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Poland, Hungary and France: A Common Cause

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By Antoni Trzmiel.

Poland – We publish here the translation of Antoni Trzmiel’s editorial about the partnership we started with them.

The website, belonging to the Polish weekly Do Rzeczy, has begun cooperation with the Visegrád Post and with the French independent Web channel TV Libertés.

Let us reclaim our own story!

Journalists from these media were in Poland during the days of national celebration of our regained independence. They were preparing a TV documentary for their viewers. Their perspective is not our perspective. But while it may not be rosy, their narrative differs vastly from the infamous description of “thousands of fascists, neo-Nazis and white supremacists marching 300 km from Auschwitz”.

These were the words of a prominent European politician, Guy Verhofstadt, the leader of the Liberal group in the European Parliament. They show how much we have to do to stop such statements being made, including – as was the case here – during a debate on the rule of law in Poland. There is just one way to make this happen, and it is not by prohibiting such lies in Polish law, as such a law could not be enforced abroad anyway. Indeed it is not only Poles that should be outraged, but above all those who vote for the people making such ludicrous claims: French, Dutch, Slovakians, Czechs, Hungarians, Greeks, etc. But for this to happen, first they need to know when their representatives are telling them gross lies.

Conversations with my fellow journalists shed light on many bad things that are happening in their countries, which one would not necessarily notice when travelling there on holiday or for work. This is especially true in the field of freedom of expression. We will be writing about such matters on

Was it worthwhile for David to fight Goliath?

We have decided to cooperate on a permanent basis. Let’s be honest: from a business point of view, this will bring no benefit. Translations, travel and the time spent are all quite significant costs for independent media, which are low-budget non-profit entities.

But we believe that if our journalists prepare more materials about the situation in Poland, there is a chance that in some of the media they know and trust, the Hungarians, Belgians and French will get a different picture than the one reflected by the leftist liberal newspaper Gazeta Wyborcza.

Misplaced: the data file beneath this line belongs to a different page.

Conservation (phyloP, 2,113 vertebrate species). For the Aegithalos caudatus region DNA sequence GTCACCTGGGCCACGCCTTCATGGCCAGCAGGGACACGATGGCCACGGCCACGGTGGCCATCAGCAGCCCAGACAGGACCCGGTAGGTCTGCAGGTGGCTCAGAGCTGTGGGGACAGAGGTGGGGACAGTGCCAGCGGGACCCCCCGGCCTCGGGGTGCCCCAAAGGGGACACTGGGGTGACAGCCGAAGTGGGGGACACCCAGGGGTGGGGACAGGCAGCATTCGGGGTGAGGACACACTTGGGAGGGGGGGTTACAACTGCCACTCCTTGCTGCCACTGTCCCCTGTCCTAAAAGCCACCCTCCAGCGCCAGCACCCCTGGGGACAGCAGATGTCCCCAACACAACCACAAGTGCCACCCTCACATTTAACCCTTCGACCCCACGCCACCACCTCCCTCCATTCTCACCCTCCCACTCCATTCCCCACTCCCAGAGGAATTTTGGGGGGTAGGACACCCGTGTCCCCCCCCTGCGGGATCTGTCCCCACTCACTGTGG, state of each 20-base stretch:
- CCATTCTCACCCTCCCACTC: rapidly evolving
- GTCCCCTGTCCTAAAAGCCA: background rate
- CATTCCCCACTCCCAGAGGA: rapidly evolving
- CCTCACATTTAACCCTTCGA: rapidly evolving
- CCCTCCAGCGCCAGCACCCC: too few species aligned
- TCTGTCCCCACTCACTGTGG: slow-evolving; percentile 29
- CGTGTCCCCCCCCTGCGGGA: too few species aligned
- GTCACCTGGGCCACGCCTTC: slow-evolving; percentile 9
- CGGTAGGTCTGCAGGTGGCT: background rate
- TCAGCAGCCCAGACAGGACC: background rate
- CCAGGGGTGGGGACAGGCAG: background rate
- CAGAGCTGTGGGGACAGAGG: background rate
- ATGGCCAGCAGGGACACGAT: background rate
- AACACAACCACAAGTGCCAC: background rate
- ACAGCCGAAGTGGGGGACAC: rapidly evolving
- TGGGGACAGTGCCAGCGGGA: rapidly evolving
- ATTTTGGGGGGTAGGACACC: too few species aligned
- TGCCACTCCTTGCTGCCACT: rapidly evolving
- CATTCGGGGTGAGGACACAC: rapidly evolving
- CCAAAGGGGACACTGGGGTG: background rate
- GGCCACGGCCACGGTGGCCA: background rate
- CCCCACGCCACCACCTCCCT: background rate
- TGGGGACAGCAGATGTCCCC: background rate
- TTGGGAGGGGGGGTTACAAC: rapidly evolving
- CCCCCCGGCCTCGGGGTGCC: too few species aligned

For the time being, there is a huge imbalance in forces, resources, and decades of cooperation. They are tied by common interests, while we share our opposition to the current situation (even though much separates us). True, it is a struggle of David against Goliath. However, cheered by that biblical story, we believe in the victory of truth. Let us be frank: there is a long way to go. But, as the Chinese say, a journey begins with a single step.

On November 11 we took that first step

In our case it consisted of three interviews conducted for our media on the eve of November 11. They were published simultaneously on, and on the following days.

Our journalist Karol Gac spoke with deputy prime minister Jarosław Gowin. Olivier Bault, a writing editor of Do Rzeczy and correspondent of French alternative media in Poland, questioned the Deputy Speaker of the Sejm Ryszard Terlecki, as well as MEP Jacek Saryusz-Wolski.

Thus, Polish readers and viewers had the opportunity to hear what these politicians wanted to tell people from other countries. This is important. After all, it has become clear lately that they are not heard often enough abroad, given that representatives of foreign voters proved able to compel those who represent a majority of Polish voters to change the law [as was the case with the retirement age of judges sitting in the Polish Supreme Court and Higher Administrative Court].

Our journalists too will regularly prepare materials for what we are confident will be a growing number of partners. At the same time, we will publish materials prepared by our partners on It is indeed not a normal situation that we know more about Bollywood or Hollywood stars than about the real life of Slovaks or the French. And, as the above examples show, this has a real impact on our own lives.


Antoni Trzmiel is a journalist working for Polish public television (TVP) and is also the head of, the website of the Polish conservative weekly news magazine Do Rzeczy.

Opinion piece originally published in Polish on the Do Rzeczy website. Translated to English by Olivier Bault.